Further, in the description of the clock forming unit 1 in the above embodiment, the case of using the ring oscillator with the 5-stage construction has been described as a specific example. However, it is also possible to obtain the clock signals of m phases by providing a clock generating circuit and performing a delay process to an output signal thereof. FIG. 12 shows another specific example of the clock forming unit 1. In this case, clock signals of seven phases are formed by setting (m=7).

In FIG. 12, reference numeral 50 denotes a clock generating circuit provided in the clock forming unit 1 or provided outside. Six delay elements 51 to 56 which are serially connected are connected to an output terminal of the clock generating circuit 50. The signal c0 is obtained from the output terminal of the clock generating circuit 50. The signal c1 is obtained from an output terminal of the delay element 51. The signal c2 is obtained from an output terminal of the delay element 52. The signal c3 is obtained from an output terminal of the delay element 53. The signal c4 is obtained from an output terminal of the delay element 54. The signal c5 is obtained from an output terminal of the delay element 55. The signal c6 is obtained from an output terminal of the delay element 56. A delay amount can be arbitrarily set to each of the delay elements 51 to 56. 7-phase clock signals c0 to c6 having different phases can be obtained. In this case, the phase can be shifted to 100 psec or shorter and it is also possible to use a matched delay element using a control voltage of a voltage controlled oscillator of the PLL circuit separately provided in the clock forming unit 1. Further, it is also possible that a reference signal of a frequency that is further higher than an oscillating frequency of an output signal of the clock generating circuit 50 is obtained from another circuit and shift registers are used in place of the delay elements 51 to 56 and allowed to function in a manner similar to the delay elements.

According to the invention, the clock forming means, selecting means, and control means are provided, and the second clock signal in which the phase is fluctuated forward and backward with a predetermined relation within the range of the precision that is permitted by the parallel communication system serving as a supplying destination and the peak on the spectrum is spread is outputted from the selecting means. According to the invention, therefore, the spread spectrum clock synchronized within a predetermined phase difference can be formed by a simple construction, and the electromagnetic noises can be reduced. According to the invention, the second clock signal is outputted from the selecting means and the clock signal having a predetermined high precision formed in the clock forming means is also outputted, so that the invention can be used for the chip which performs both serial and-parallel communication.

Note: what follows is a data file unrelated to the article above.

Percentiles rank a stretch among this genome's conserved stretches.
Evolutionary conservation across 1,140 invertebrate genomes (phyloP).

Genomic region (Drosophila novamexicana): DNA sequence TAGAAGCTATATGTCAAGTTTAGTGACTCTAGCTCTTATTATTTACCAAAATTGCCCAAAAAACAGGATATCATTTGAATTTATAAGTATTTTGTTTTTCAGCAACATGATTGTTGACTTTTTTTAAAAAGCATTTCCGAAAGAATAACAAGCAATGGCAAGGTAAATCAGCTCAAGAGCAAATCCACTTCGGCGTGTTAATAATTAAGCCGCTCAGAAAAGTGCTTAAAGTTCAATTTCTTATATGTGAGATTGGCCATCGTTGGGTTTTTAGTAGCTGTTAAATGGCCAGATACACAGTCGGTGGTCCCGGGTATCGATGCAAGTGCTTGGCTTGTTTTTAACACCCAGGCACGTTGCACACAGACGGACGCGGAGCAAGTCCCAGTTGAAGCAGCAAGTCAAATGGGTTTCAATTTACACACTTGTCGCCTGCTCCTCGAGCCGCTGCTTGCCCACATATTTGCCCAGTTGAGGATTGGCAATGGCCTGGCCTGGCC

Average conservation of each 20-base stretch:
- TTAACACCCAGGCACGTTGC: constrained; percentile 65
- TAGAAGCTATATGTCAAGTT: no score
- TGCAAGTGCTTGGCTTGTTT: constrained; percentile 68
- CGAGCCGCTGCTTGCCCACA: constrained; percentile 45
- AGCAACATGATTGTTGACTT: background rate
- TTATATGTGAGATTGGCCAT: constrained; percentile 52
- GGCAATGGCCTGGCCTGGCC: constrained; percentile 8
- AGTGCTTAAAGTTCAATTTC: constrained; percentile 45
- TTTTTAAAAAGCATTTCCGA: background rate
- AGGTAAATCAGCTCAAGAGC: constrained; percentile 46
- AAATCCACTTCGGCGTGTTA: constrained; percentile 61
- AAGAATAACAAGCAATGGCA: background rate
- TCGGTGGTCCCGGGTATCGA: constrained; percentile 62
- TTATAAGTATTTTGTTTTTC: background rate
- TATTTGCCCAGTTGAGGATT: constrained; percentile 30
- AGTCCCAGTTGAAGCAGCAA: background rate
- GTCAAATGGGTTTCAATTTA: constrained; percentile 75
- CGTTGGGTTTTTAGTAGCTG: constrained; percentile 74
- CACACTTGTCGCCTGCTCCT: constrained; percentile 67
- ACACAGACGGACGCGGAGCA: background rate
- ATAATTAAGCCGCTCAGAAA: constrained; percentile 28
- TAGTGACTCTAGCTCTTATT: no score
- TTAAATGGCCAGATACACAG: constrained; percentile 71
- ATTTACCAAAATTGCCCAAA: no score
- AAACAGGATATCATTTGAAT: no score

The present invention is not limited to the foregoing embodiment but many modifications and variations are possible within the spirit and scope of the appended claims of the invention.

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Referenced by
Citing PatentFiling datePublication dateApplicantTitle
US6960942 *May 18, 2001Nov 1, 2005Exar CorporationHigh speed phase selector
US7221206Mar 10, 2005May 22, 2007Denso CorporationIntegrated circuit device having clock signal output circuit
US7323921 *Nov 22, 2005Jan 29, 2008Sigmatel, Inc.Clock generator, system on a chip integrated circuit and methods for use therewith
US8130871Jan 9, 2006Mar 6, 2012Sigmatel, Inc.Integrated circuit having radio receiver and methods for use therewith
Classifications
U.S. Classification327/241, 327/295
International ClassificationH03K5/15, G06F1/06, H04L7/00
Cooperative ClassificationG06F1/06
European ClassificationG06F1/06
Legal Events
DateCodeEventDescription
Jun 18, 2010LAPSLapse for failure to pay maintenance fees
Jan 25, 2010REMIMaintenance fee reminder mailed
Dec 19, 2005FPAYFee payment
Year of fee payment: 4
Nov 17, 2000ASAssignment
Owner name: SONY CORPORATION, JAPAN
Free format text: ASSIGNMENT OF ASSIGNORS INTEREST;ASSIGNOR:MIURA, KIYOSHI;REEL/FRAME:011304/0785
Effective date: 20001108
Owner name: SONY CORPORATION 7-35 KITASHINAGAWA 6-CHOME SHINAG
Owner name: SONY CORPORATION 7-35 KITASHINAGAWA 6-CHOME SHINAG
Free format text: ASSIGNMENT OF ASSIGNORS INTEREST;ASSIGNOR:MIURA, KIYOSHI;REEL/FRAME:011304/0785
Effective date: 20001108